Target does this also.

      • crispyduck13 says:

        I’ve adopted the theory that they want to make sure your shopping experience was as miserable as possible.

        Between the lighting that makes everyone look like a middle-aged meth head version of themselves and the size 22 spandex “active wear”, I mean come on, that shit can’t be a coincidence.

        • lovemypets00 - You'll need to forgive me, my social filter has cracked. says:

          I almost choked on my Moosetracks reading this comment! So true!

          I can say this as I am totally qualified: JUST BECAUSE IT’S MADE IN YOUR SIZE DOESN’T MEAN YOU SHOULD WEAR IT!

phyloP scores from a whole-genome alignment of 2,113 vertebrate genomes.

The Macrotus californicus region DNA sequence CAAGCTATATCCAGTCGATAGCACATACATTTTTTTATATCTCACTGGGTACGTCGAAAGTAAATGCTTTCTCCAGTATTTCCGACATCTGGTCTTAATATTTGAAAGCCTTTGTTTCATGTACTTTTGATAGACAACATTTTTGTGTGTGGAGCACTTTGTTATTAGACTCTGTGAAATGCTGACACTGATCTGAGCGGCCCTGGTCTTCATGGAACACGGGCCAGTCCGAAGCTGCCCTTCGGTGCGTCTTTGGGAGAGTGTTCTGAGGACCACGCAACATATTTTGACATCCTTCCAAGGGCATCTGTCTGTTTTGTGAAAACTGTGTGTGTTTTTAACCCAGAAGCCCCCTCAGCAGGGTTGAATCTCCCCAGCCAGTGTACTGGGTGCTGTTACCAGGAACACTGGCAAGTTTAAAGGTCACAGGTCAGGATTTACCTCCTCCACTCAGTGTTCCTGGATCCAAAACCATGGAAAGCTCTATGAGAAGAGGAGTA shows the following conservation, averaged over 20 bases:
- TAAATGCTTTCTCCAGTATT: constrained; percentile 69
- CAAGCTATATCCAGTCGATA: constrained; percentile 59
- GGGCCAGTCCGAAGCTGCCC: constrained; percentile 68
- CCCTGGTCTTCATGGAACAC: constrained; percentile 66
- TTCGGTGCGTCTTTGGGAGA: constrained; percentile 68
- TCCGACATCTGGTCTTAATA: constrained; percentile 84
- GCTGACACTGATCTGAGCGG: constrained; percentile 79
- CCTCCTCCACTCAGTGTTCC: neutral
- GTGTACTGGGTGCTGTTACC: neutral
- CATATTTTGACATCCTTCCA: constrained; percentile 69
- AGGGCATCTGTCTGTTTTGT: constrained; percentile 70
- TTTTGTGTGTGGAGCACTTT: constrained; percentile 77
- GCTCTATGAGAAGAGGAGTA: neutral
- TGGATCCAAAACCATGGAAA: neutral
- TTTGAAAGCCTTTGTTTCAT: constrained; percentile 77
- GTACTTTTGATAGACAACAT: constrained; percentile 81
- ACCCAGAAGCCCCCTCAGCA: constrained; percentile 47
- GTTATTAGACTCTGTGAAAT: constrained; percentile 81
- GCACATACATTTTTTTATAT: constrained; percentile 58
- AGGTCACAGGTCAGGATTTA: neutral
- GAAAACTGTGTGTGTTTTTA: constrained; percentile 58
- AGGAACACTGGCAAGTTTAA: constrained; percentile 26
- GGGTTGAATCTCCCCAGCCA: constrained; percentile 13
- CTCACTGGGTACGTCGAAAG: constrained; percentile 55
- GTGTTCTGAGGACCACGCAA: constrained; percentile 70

There, I said it. Spandex should go to a size 10, max. I’ve seen stretch spaghetti string cami tops in size 32W at my WalMart. That’s just wrong.

          • FashionablyDoomed says:

            Spandex and skinny jeans. I’m sick of seeing plus size skinny jeans. They should also stop at size 10.

  19. Jemaine says:

    Great, make it harder to avoid communicating with the employees of Walmart…

  20. MaytagRepairman says:

    I don’t think there is any such thing as a graveyard shift in a Texas Walmart.

  21. dush says:

    Wow, 15% of people really think they won’t shop at Walmart just because they don’t get a greeting? Crazy.

  22. Outrun1986 says: